Delay of the land
Early this year, with about half of his six-year term over, our leader Benigno Simeon (aka BS) perhaps thought it was time he did some serious moves to ease our suffering called horrible traffic.
He therefore set his eyes on the construction of the skyway linking the Slex and Nlex, the so-called Metro Manila Skyway project, calling upon his boys to get their minds together to complete it before he would step down in 2016.
The project serves as the bypass expressway for all major thoroughfares in the metropolis, including the awfully congested Edsa.
In January, our leader, BS, authorized the Toll Regulatory Board (TRB) to do take the lead in finalizing the so-called STOA, or the agreement between the government and the proponent of the project.
That was the Citra-PNCC combine, operator of the Slex, which invited the country’s biggest conglomerate, San Miguel Corp., into the bypass project, apparently to add some clout to the group.
Made up of the different executive departments, including the Secretary to the Cabinet Jose Rene Almendras, the TRB board wasted no time in crafting, reviewing and, consequently, approving the STOA.
The economic cluster in the Cabinet of the Aquino (Part II) administration did a thorough scrutiny of the STOA, then forwarded it to our leader, BS, who did all of their recommendations, including the issuance of orders to iron out some legal kinks.
In other words, our man was dead serious on this one!
After all, the guys down here suffer the most from the unbearable traffic, keeping them in their commute for at least four hours a day, just to be able to go to work, and so what quality of life do they have?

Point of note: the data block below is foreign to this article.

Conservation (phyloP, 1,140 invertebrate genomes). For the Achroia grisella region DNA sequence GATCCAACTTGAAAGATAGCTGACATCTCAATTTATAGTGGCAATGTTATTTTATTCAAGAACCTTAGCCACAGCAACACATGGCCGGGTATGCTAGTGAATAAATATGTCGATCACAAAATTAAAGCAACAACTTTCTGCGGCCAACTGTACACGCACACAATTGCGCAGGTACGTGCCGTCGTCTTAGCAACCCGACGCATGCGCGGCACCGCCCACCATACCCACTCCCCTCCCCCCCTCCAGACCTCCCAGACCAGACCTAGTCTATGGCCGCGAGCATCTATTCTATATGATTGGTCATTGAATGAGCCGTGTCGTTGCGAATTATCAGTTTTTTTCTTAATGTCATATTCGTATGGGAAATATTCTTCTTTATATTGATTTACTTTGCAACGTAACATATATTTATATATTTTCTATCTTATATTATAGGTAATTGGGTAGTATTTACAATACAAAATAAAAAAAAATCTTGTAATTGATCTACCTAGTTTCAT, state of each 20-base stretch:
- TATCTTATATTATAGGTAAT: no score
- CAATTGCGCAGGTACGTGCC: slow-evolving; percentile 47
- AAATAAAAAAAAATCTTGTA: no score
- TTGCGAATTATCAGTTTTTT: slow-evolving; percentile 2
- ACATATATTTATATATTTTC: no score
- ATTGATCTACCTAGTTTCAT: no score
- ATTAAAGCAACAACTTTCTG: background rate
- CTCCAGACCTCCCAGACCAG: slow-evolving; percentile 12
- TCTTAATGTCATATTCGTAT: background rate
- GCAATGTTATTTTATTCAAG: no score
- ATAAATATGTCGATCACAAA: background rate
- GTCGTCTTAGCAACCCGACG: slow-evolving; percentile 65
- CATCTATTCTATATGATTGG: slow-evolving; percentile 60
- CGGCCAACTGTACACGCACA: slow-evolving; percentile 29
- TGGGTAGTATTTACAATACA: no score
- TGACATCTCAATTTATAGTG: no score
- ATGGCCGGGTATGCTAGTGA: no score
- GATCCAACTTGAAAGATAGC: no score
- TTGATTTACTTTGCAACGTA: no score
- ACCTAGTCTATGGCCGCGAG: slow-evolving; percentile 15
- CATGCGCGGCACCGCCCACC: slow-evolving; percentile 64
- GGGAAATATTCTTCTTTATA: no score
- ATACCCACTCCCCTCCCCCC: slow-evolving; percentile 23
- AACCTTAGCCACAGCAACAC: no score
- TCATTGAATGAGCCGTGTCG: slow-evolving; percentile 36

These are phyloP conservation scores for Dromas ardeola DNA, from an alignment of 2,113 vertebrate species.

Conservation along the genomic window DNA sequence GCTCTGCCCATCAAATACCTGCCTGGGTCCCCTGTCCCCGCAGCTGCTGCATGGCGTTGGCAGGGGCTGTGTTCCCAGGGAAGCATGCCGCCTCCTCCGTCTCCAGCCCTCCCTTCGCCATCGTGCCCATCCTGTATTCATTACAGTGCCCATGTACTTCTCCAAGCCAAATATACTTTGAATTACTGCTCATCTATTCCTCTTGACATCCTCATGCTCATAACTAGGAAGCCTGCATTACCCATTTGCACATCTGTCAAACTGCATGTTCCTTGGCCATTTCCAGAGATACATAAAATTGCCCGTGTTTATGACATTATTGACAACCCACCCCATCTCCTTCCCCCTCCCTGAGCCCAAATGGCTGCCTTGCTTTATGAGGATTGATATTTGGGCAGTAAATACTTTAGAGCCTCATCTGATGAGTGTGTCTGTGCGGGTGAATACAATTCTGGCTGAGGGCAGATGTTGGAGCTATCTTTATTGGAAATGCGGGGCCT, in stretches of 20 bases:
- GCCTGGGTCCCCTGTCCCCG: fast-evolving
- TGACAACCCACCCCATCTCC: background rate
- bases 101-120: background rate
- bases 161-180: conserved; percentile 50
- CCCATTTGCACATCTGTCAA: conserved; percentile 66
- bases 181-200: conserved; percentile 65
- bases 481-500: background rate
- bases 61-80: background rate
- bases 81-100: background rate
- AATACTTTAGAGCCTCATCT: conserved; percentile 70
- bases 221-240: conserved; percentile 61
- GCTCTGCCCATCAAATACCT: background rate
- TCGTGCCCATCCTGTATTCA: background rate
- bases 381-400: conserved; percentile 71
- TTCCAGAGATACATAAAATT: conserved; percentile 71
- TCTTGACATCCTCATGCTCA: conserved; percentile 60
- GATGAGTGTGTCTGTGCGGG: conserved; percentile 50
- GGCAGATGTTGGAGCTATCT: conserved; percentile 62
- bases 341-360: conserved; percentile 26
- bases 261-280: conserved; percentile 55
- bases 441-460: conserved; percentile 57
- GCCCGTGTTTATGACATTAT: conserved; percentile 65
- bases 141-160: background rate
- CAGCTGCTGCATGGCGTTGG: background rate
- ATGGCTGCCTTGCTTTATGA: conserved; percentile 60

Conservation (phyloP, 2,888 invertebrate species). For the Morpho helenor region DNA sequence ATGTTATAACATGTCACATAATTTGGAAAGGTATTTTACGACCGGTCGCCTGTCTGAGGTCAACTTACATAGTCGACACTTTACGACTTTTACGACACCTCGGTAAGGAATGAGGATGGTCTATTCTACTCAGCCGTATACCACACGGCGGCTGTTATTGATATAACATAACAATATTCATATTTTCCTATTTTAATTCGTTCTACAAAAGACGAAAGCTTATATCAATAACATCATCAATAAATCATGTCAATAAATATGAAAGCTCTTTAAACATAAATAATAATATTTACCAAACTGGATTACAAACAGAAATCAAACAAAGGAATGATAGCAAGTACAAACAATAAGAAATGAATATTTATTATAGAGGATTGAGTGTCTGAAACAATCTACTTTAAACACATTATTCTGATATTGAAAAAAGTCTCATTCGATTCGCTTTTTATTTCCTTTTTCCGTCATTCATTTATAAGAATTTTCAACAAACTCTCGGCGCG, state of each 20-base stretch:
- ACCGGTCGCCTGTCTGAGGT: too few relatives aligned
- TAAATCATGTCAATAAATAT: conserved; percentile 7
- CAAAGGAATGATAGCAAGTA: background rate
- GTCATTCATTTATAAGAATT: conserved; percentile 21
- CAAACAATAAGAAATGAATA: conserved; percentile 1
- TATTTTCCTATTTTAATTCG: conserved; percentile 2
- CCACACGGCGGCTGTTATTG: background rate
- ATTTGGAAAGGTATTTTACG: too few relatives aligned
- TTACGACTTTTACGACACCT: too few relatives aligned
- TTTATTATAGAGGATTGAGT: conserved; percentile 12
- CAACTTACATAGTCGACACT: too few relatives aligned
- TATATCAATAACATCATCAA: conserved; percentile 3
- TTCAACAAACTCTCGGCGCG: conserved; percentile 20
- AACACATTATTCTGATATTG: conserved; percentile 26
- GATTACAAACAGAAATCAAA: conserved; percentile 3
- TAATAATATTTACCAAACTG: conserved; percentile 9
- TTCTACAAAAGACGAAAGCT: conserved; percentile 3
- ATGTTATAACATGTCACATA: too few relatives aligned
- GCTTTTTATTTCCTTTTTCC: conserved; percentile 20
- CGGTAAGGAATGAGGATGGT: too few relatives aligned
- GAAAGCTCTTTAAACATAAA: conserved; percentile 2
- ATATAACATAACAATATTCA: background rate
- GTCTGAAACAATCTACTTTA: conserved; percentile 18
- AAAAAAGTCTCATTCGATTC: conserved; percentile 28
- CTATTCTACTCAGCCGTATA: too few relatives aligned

According to a study done by the World Bank on the terrible 15-kph crawling traffic of Edsa, for instance, three out of four commuters belong to the lower-income groups in the country.
One estimate puts the cost of traffic to the economy at more than P100 billion a year, which all of us must bear, including business, rich and poor alike.
It is just that, in going full throttle on the traffic-relieving new skyway project, our leader, BS, perhaps has in mind those poor wage earners, the low-income groups, who account for some 75 percent of the commuting trips in Metro Manila.
Besides, the world has already taken note of our poor infrastructure, such as our poor showing in the infra portion of the Global Competitiveness Index, as measured by the Swiss group World Economic Forum, which put the Philippines in terms of infra in the 124th place out of about 140 countries.
And here we are already tapping ourselves on the shoulders for the economic growth rate of more than 7 percent, knowing fully well that the economic “overheat” would happen if we could not address the problem of poor infrastructure.
Anyway, the skyway bypass project already seemed to be a “go” for the administration, as the project timeline showed that, after the approval of the TRB-recommended STOA, full construction should start in May—or last month.
That way, after two and a half years of digging and building, not to mention bad traffic that we must bear all around, the project would be done by December 2015—just in time to be inaugurated by our leader BS.
We are already in June 2013, how come there is no construction activity yet on the supposed route of the project? Well, from what I gathered, although it was a “go” as far as the Economic Cluster is concerned, two departments were still hairsplitting some issues.